[ AIRPLANE MODE ENGAGED ]
I don't usually fly Jet Blue (not necessarily a conscious choice), so here are a few differences I've noticed in my San Fran trip:
- FlyFi is free on flights at 10,000 feet
- Most legroom in coach (is this proven?)
- Personal TV's, even on domestic flights (the downside? You have to pay for movies, rather than a communal movie fo' free)
- Flight attendants order your drinks, then bring them to you later rather than use a cart. I'm not sure of the purpose of this.
The coldest winter I ever spent was summer in San Francisco.
- Mark Twain
At the epicenter of a wine drinker's universe, and happily nestled between rolling California hills, lies Napa Valley. Here, hundreds of vineyards appeal to a myriad of wine drinkers, ranging from sparkling wines to family-owned custom recipes to more scenic than tasty vineyards. En route to our first destination, we stumbled upon a family-owned winery (V. SATTUI), where we purchased fresh Italian paninis to enjoy in the picnic area amongst peonies and fountains. Once fueled for a day of grapes, tannins, and crystal-clanging, we headed to BERINGER VINEYARDS for a complete vineyard tour. Dating to the Prohibition Era where the vineyard managed to remain open to make church wine (smart, eh?), Beringer wines are rich in history. We received hands-on education in pairing wine with food (mixing flavors with different wines to maintain a balance), wine-tasting techniques, and the history of Napa Valley. In underground cave on the estate, we even previewed a Cabernet Sauvignon currently aging in a barrel, which will not be in stores for purchase until 2016. Overall, the tour was impressive combination of entertaining and educational!
Thereafter, we enjoyed the sights at ROBERT MONDAVI WINERY sans wine-tasting as my family and I were unimpressed by the crowd, preferring to gander at the expansive field and art gallery. We then journeyed to THE HESS COLLECTION, which was pleasantly located off the beaten path. From the parking lot, a hillside of grape vines was visible, there was not a single car engine rolling by, and silence was like music to our ears. We happened to arrive as the courtyard closed, but it did not prevent us from tasting a variety of Small Block Series wines in the elevated tasting room. The wines we tasted here were my absolute favorites of the day. In white wine category, Small Block Series Gewürztraminer (Vintage 2013) won and, for red wine, Small Block Series Malbec (Vintage 2012) triumphed. Had it not been for the fact that I did not check luggage at the airport (I prefer carryon when possible), I would have purchased a few Malbec bottles to bring home and enjoy at a later date (they were that good). The challenge will now be to find the wine at home, but apparently Small Block Series are pretty much never to be found in stores. *Sigh* keep your eyes out. Nonetheless, we decided to purchase a bottle of Gewürztraminer (family preference) to enjoy in the parking lot overlooking the hills while eating wine and cheese. Perhaps this was not the most classy way to go about our evening snack, but we were happy to be united in the peaceful silence of the vineyard.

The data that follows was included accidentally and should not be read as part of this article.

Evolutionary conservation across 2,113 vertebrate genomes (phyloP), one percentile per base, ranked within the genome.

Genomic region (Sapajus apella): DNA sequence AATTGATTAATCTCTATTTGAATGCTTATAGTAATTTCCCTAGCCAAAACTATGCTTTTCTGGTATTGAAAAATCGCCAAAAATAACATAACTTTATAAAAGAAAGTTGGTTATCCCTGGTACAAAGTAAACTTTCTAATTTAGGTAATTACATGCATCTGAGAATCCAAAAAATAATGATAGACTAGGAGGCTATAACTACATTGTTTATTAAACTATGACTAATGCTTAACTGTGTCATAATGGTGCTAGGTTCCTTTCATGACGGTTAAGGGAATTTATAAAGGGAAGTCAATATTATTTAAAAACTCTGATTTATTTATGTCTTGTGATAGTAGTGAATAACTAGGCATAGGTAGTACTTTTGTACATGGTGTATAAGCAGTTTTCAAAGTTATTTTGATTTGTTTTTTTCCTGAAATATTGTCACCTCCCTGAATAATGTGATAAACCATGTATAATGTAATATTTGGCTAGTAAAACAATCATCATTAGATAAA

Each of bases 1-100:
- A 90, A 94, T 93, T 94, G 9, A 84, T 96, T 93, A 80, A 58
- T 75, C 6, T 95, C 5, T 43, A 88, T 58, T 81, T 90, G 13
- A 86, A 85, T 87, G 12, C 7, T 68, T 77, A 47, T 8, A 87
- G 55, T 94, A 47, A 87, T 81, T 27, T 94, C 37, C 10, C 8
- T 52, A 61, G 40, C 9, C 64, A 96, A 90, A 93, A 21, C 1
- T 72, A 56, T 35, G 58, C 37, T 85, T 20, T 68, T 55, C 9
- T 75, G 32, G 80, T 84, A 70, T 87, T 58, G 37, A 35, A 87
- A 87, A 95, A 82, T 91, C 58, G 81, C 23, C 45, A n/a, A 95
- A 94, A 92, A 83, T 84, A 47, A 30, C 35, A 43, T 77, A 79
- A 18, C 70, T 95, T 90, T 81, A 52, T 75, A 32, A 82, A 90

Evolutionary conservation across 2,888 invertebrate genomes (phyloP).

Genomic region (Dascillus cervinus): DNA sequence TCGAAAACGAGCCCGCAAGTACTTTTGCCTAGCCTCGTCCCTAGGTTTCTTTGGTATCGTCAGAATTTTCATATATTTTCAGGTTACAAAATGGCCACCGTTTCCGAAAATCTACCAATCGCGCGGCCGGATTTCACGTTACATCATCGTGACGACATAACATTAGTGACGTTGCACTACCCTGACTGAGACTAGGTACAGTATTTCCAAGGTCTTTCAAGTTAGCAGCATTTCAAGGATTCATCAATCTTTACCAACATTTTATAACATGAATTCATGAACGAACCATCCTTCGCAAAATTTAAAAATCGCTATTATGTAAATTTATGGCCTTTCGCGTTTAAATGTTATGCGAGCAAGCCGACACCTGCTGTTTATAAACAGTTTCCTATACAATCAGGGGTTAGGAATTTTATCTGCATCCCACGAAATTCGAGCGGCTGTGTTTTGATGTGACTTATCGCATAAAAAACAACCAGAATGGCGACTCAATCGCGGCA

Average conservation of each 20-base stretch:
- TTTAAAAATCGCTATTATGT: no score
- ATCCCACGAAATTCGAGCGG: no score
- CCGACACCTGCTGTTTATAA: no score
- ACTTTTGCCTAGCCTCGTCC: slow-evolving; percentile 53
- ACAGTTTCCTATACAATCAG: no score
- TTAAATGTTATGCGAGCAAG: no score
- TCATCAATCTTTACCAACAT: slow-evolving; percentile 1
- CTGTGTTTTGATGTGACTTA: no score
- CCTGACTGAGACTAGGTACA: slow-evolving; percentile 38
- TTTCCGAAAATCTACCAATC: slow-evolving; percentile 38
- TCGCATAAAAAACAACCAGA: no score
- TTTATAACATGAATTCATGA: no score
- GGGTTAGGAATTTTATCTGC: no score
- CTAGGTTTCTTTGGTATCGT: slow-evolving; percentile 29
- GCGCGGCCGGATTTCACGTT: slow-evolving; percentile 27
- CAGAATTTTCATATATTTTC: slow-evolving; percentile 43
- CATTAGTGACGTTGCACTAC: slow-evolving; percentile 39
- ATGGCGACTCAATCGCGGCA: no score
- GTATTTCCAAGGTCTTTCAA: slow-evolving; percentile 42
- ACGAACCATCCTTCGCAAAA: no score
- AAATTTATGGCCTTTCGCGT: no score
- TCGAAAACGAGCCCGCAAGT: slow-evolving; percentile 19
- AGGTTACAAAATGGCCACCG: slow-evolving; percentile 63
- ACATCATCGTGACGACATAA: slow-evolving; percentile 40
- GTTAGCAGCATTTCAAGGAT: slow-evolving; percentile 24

Well worth the additional detour after Napa Valley, our family hit Russian River Brewing Co. in Santa Rosa. There, we enjoyed the famous Double IPA--Pliny the Elder--in addition to tastes of Damnation, Sanctification, and Consecration. All were delicious, and all 150% worth it. Note: They also have a flight of all 19 beers on tap. Perhaps this will be something to tackle in the future? In this region, a magnificent bookstore was also discovered--all used, cheap, and pure. I was in heaven. More on my new obsession with bookstores at a later time.
I undoubtedly consider myself a hippie at heart. I mean, I literally went on a scavenger hunt for the perfect tree to hug at Yosemite National Park (more on that later) and embrace the love the the world daily. Thus, this district of San Fran was far from disappointing. The first shop we walked into (LIFE) sold its own handmade incense such as LOVE and MEDITATION (I bought five of each). Cafés, book, and record shops line the street, which is decorated in artful graffiti and psychedelic designs. I stumbled upon Café International where iced coffee is chilled with coffee ice cubes (genius), Almond milk is accessible (rare), inviting couches line the walls, and a backyard atrium painted with flowers and various worldly images created a perfect environment for coffee sipping. Other shops including natural herbs, tie-dye clothing galore, gems, and punk/rock T-shirts made for a vintage and rare feel in this area. It was one of the first times I actually got a vibe from an area in San Fran. Most other areas felt a wee bit too tourist-driven for my taste.